Drivers... and minders

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Gift shop employee dealing with normal flow of tourists.

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It's useful to hire a full-time car and driver ($50 a day, about as much as many Iraqis earn in a year) because Baghdad's a big, sprawling city. 

If you're going to be driven around each day, it's better to be driven by someone you can rely on rather than taking your chance with the sad hucksters loitering in the hotel car park. My driver, who I found through other journalists, is honest, reliable and punctual.

You can hail cabs on the street but you'd need to negotiate the fares, carry thick wads of banknotes (you give 100 dinar notes to beggars so you need a pocketful of 250 dinar notes to make any serious purchase) and above all, know where you're going. I did find someone in a shop who said he could get me a map of Baghdad but he forgot to bring it from home the next day and I haven't been back.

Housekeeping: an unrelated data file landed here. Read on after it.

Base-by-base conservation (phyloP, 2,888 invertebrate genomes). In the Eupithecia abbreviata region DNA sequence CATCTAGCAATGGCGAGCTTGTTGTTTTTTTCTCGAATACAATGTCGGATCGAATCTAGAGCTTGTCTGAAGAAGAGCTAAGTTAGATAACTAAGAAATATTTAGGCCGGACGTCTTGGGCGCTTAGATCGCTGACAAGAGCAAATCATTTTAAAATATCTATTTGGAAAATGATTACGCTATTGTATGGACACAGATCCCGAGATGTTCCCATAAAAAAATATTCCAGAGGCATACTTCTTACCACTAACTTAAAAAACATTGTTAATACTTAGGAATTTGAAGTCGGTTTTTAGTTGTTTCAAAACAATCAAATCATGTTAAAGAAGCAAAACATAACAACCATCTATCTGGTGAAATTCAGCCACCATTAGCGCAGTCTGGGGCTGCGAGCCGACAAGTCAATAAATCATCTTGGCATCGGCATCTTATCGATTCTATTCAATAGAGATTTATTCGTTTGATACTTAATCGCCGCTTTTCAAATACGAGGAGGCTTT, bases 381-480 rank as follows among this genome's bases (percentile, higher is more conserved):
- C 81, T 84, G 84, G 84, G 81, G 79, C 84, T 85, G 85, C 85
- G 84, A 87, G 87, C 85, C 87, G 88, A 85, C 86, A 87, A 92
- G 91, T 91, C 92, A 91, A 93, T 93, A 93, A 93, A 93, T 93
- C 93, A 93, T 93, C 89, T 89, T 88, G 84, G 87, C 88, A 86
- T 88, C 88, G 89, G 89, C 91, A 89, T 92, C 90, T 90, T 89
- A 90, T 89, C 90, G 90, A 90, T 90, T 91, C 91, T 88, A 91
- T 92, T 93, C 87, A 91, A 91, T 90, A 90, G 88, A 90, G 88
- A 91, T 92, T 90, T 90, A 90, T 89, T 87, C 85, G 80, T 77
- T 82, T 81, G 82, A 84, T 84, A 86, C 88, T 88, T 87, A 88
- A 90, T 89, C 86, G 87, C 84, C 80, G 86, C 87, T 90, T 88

The downside is that drivers are, of course, second-tier minders. They're under orders from the Information Ministry not to take journalists to anywhere except the shops and the UN headquarters without getting permission ('muwafaqa') from the Press Centre. I presume they have to report to the security services regularly as well. The work's so important to them to feed their families that they're not inclined to take risks however much they might sympathise with you.

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 UN HQ
 Arabic
 Iraqi drivers
 Press Centre
 Rasheed Hotel